"We don't need public policy challenging voter fraud," he said. "We need public policy challenging the decimation and destruction of democracy."

He used the backdrop of the train station to demand a regional transportation system that would connect people in urban areas with jobs in the suburbs -- something Snyder himself has strongly supported.

-- David Sands

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May Day marchers continued their walk from Clark Park to Michigan Central Station, one of Detroit's iconic ruins. They chanted "No room for Moroun!" -- a reference to the building's owner, billionaire Manuel 'Matty' Moroun.

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There are around a dozen police cars escorting marchers on their route, and several mounted police observing the demonstration as well. Police are telling commuters to avoid the marchers and are intermittently blaring sirens.

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Students participating in a self-created "freedom school" since they were suspended last week explained their situation to the growing crowd at Clark Park and asked supporters to write letters to Detroit Public Schools administration and Emergency Manager Roy Roberts.

Other speakers asked crowd members to give the same support for parents and students at Maybury Elementary, also on Clark Park and slated for closure.

The marchers took to the street outside Western International High School chanting, "Hey, hey, ho, ho, school closings have got to go!" Students inside the building looked on from the school windows, many waving and cheering.

-- David Sands

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A mixed crowd of about 150 people have gathered around the stage in Clark Park, where a huge banner hangs reading, "It's Not One Thing, It's Everything."

Martha Gervatt, 54 and a UAW Local 869 member, said she was there to support workers' rights.

"I'm here because it's important that we revive the spirit of May Day," she said.

Gervatt added that spirit was rekindled by the May 1 immigrant rights protests that began in 2006, and that Tuesday's rally would be an opportunity for labor to stand with those struggling for immigrant and LGBT rights, as well as those opposing the Detroit consent agreement and "outrageous" ruling on Public Act 4.

The state board of canvassers last week declined to approve more than 200,000 signatures seeking a referendum on Public Act 4, Michigan's emergency manager law.

-- David Sands

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Christian Alexander, 37 of Detroit, said he attended an early morning picket of Trader Joe's in Grosse Pointe.

Workers from Mastronardi Produce and supporters from the Alliance for Immigrant Rights are accusing the company, which supplies produce to Trader Joe's, of unfair labor practices.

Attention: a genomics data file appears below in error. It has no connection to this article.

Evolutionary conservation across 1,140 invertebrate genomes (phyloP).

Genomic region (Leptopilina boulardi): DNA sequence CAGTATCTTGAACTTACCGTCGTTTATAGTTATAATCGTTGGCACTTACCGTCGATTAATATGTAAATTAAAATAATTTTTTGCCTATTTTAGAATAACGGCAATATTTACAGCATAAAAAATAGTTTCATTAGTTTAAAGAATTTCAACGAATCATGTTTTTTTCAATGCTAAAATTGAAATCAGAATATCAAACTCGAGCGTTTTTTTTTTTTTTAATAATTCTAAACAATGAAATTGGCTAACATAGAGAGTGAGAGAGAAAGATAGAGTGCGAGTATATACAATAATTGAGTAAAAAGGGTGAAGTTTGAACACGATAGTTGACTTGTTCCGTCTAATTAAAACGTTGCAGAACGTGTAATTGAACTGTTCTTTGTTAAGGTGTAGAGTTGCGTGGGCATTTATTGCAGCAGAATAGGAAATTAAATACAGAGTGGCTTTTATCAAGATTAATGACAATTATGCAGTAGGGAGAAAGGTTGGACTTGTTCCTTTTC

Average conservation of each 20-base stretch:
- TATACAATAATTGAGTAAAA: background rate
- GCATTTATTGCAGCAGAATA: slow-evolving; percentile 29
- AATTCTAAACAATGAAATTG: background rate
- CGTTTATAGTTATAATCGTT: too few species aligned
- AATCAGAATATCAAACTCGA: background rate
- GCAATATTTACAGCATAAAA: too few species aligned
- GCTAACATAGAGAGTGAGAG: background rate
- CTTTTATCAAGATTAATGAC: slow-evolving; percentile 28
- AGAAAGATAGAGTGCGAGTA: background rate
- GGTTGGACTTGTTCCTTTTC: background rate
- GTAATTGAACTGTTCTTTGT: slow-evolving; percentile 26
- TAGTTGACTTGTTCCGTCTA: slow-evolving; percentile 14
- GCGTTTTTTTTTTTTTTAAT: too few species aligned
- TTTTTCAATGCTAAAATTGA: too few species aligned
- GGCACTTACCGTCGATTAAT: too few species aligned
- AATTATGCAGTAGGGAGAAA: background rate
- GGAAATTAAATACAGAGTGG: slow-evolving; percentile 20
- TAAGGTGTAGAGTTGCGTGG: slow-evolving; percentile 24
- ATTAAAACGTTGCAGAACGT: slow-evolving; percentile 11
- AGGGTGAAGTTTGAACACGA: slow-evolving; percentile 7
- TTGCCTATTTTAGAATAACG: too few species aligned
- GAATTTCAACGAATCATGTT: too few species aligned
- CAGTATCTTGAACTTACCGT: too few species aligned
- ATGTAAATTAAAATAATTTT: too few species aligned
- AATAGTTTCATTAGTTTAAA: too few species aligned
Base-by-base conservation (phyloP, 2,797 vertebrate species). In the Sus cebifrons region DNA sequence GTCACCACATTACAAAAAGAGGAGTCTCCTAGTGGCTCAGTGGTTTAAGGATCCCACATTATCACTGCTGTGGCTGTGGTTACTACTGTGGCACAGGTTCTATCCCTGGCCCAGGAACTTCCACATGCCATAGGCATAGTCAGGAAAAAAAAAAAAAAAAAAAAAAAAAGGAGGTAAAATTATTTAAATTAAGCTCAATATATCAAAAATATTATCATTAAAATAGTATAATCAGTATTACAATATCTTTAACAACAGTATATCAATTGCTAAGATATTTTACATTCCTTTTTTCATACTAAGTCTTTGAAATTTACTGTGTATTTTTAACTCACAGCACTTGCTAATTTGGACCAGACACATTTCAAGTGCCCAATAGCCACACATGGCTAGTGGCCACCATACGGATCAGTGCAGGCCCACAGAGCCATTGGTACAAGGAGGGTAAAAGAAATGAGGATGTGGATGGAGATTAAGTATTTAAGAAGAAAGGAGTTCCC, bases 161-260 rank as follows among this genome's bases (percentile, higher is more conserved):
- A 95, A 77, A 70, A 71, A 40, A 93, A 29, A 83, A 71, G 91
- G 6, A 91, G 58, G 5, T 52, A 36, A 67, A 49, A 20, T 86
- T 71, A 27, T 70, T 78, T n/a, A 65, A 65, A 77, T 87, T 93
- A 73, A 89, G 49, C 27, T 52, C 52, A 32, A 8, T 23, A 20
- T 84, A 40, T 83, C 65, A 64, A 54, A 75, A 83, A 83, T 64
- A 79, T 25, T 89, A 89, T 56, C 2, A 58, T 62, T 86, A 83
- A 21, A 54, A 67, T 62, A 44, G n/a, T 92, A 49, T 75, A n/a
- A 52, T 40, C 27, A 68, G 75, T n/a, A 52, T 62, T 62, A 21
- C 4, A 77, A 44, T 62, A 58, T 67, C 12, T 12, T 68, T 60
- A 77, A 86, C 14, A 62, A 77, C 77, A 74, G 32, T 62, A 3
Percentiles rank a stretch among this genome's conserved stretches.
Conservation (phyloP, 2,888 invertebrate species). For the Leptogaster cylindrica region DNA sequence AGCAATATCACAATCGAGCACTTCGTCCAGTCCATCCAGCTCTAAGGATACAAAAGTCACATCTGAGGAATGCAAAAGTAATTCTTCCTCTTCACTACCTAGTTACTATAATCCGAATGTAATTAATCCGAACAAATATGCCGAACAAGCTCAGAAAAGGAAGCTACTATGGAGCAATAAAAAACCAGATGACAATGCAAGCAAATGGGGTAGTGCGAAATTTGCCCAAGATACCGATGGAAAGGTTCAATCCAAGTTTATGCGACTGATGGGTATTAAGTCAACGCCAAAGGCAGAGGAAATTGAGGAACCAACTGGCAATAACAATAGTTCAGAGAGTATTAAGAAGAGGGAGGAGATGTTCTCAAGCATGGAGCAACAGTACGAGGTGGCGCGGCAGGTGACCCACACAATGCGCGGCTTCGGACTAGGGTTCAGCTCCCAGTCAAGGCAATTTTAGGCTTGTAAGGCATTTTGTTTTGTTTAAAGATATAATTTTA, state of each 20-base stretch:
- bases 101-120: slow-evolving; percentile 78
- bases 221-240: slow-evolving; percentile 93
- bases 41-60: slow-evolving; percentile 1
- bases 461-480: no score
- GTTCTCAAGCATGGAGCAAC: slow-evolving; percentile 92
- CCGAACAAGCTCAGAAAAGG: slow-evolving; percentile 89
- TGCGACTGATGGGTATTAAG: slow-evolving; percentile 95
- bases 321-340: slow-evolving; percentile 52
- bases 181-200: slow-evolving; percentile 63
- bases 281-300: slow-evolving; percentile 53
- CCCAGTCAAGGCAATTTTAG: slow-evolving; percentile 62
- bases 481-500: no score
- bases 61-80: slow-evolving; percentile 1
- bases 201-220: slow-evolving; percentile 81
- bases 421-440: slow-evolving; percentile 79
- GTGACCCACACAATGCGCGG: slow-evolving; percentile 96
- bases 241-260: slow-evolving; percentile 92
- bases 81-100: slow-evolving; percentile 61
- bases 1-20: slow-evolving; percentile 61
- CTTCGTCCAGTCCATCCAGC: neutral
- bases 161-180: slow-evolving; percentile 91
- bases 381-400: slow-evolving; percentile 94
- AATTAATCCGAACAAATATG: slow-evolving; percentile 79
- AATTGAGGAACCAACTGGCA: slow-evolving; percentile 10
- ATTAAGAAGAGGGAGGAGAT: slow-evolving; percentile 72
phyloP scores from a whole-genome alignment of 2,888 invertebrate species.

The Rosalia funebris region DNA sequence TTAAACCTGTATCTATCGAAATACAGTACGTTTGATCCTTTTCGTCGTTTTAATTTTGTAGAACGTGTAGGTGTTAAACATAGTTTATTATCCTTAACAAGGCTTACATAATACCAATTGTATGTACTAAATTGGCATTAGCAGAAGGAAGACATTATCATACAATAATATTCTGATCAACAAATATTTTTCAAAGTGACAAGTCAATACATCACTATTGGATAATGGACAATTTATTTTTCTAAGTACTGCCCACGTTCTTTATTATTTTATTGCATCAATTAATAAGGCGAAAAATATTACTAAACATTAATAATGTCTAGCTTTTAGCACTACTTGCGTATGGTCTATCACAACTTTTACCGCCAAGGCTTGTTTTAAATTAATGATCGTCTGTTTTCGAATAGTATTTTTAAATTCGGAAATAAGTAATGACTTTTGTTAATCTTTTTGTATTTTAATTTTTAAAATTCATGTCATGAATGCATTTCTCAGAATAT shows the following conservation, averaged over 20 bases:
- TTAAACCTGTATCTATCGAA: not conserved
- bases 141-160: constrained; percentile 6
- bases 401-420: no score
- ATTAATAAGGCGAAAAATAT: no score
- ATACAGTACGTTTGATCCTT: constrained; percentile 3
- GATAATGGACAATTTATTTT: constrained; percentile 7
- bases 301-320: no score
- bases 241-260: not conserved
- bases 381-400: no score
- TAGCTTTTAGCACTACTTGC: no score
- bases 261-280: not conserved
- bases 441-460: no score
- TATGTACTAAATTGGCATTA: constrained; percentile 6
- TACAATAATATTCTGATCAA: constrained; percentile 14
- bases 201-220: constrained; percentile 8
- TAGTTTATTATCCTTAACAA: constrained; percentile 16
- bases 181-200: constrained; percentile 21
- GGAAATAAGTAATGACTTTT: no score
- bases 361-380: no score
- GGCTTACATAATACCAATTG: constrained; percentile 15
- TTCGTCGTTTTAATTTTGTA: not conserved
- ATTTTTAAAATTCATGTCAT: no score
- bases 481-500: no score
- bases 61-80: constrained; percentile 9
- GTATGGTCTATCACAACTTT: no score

Alexander said about 40 people attended the 9:30 a.m. picket and they passed out about 150 fliers. A member of AIR's workers committee met with a Trader Joe's store manager.

-- David Sands

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Seven students who formed a "freedom school" after they were suspended from Western and Southwestern High Schools last week for protesting education cuts are holding class in Clark Park.

Tumblr, the blogging platform, is the subject of a media literacy class. Student Raychel Gafford, 17, said the school has grown by a few people each day since student organizers were suspended last Thursday.

"It's going really good," she said. "You know your teachers have your back and it really allows you to express yourself."

The students plan to join the May Day protests as a field trip.

"It's about workers rights, right?" Gafford asked. "I support workers rights."

-- David Sands

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Marchers planning to walk from Patton Park to join Occupy Detroit's starting rally in Clark Park have cancelled their plans.

Gemini Bhalsod, 22, of the May Day Coalition logistics committee said participants should instead come directly to the Clark Park rally at noon. She said she remains "excited and optimistic" about the Tuesday's events.

Bhalsod said the May Day actions are being organized by the May Day Coalition, an alliance of community members and groups, including Jobs for Justice, One Michigan, MECAWI and Occupy Detroit.

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Members of Alliance for Immigrant Rights and Progress Michigan arrived at Clark Park in Detroit Tuesday morning to gather supporters for informational pickets of the Canadian-based Mastronardi Produce Company.

Former Mastronardi employees allege management at at the company's Livonia distribution center verbally abused workers and shorted their pay.

The group plans to picket a Grosse Pointe Trader Joe's and a Lincoln Park Aldi, grocery stores that buy produce from Mastronardi, before returning to Clark Park to join Occupy Detroit's May Day rally and actions.

-- David Sands